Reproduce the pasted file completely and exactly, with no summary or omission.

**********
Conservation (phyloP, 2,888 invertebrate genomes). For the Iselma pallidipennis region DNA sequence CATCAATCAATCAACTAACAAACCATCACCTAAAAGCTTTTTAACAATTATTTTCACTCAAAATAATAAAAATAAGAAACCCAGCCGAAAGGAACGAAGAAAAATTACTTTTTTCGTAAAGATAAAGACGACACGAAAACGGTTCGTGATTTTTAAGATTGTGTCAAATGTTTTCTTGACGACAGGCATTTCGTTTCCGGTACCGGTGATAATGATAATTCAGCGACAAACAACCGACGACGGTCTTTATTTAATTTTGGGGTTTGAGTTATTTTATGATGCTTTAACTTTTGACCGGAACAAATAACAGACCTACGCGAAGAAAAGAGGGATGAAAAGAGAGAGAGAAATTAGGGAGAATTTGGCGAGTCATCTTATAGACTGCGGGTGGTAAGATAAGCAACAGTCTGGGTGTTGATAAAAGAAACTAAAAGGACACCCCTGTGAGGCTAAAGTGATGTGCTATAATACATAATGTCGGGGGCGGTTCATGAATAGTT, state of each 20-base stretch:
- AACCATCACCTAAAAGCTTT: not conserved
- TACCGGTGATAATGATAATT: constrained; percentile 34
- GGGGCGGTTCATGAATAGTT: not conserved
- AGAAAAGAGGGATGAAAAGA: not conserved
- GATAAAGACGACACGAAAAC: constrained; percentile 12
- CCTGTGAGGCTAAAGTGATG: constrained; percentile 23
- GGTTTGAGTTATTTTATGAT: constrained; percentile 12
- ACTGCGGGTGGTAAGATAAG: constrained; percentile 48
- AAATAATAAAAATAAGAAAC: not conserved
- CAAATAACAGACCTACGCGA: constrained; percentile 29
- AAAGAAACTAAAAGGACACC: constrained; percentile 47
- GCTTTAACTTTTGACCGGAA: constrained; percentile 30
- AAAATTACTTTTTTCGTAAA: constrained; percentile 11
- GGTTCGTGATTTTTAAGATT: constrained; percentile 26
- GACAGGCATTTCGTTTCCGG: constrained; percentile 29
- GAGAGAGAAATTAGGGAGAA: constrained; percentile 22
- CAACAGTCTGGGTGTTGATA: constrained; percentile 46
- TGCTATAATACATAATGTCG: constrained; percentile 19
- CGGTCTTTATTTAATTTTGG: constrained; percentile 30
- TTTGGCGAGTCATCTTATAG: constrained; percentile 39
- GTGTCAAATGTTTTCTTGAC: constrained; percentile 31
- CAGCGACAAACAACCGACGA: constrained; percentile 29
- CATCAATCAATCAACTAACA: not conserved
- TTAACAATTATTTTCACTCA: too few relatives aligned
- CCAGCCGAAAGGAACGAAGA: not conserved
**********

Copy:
Conservation (phyloP, 2,888 invertebrate genomes). For the Iselma pallidipennis region DNA sequence CATCAATCAATCAACTAACAAACCATCACCTAAAAGCTTTTTAACAATTATTTTCACTCAAAATAATAAAAATAAGAAACCCAGCCGAAAGGAACGAAGAAAAATTACTTTTTTCGTAAAGATAAAGACGACACGAAAACGGTTCGTGATTTTTAAGATTGTGTCAAATGTTTTCTTGACGACAGGCATTTCGTTTCCGGTACCGGTGATAATGATAATTCAGCGACAAACAACCGACGACGGTCTTTATTTAATTTTGGGGTTTGAGTTATTTTATGATGCTTTAACTTTTGACCGGAACAAATAACAGACCTACGCGAAGAAAAGAGGGATGAAAAGAGAGAGAGAAATTAGGGAGAATTTGGCGAGTCATCTTATAGACTGCGGGTGGTAAGATAAGCAACAGTCTGGGTGTTGATAAAAGAAACTAAAAGGACACCCCTGTGAGGCTAAAGTGATGTGCTATAATACATAATGTCGGGGGCGGTTCATGAATAGTT, state of each 20-base stretch:
- AACCATCACCTAAAAGCTTT: not conserved
- TACCGGTGATAATGATAATT: constrained; percentile 34
- GGGGCGGTTCATGAATAGTT: not conserved
- AGAAAAGAGGGATGAAAAGA: not conserved
- GATAAAGACGACACGAAAAC: constrained; percentile 12
- CCTGTGAGGCTAAAGTGATG: constrained; percentile 23
- GGTTTGAGTTATTTTATGAT: constrained; percentile 12
- ACTGCGGGTGGTAAGATAAG: constrained; percentile 48
- AAATAATAAAAATAAGAAAC: not conserved
- CAAATAACAGACCTACGCGA: constrained; percentile 29
- AAAGAAACTAAAAGGACACC: constrained; percentile 47
- GCTTTAACTTTTGACCGGAA: constrained; percentile 30
- AAAATTACTTTTTTCGTAAA: constrained; percentile 11
- GGTTCGTGATTTTTAAGATT: constrained; percentile 26
- GACAGGCATTTCGTTTCCGG: constrained; percentile 29
- GAGAGAGAAATTAGGGAGAA: constrained; percentile 22
- CAACAGTCTGGGTGTTGATA: constrained; percentile 46
- TGCTATAATACATAATGTCG: constrained; percentile 19
- CGGTCTTTATTTAATTTTGG: constrained; percentile 30
- TTTGGCGAGTCATCTTATAG: constrained; percentile 39
- GTGTCAAATGTTTTCTTGAC: constrained; percentile 31
- CAGCGACAAACAACCGACGA: constrained; percentile 29
- CATCAATCAATCAACTAACA: not conserved
- TTAACAATTATTTTCACTCA: too few relatives aligned
- CCAGCCGAAAGGAACGAAGA: not conserved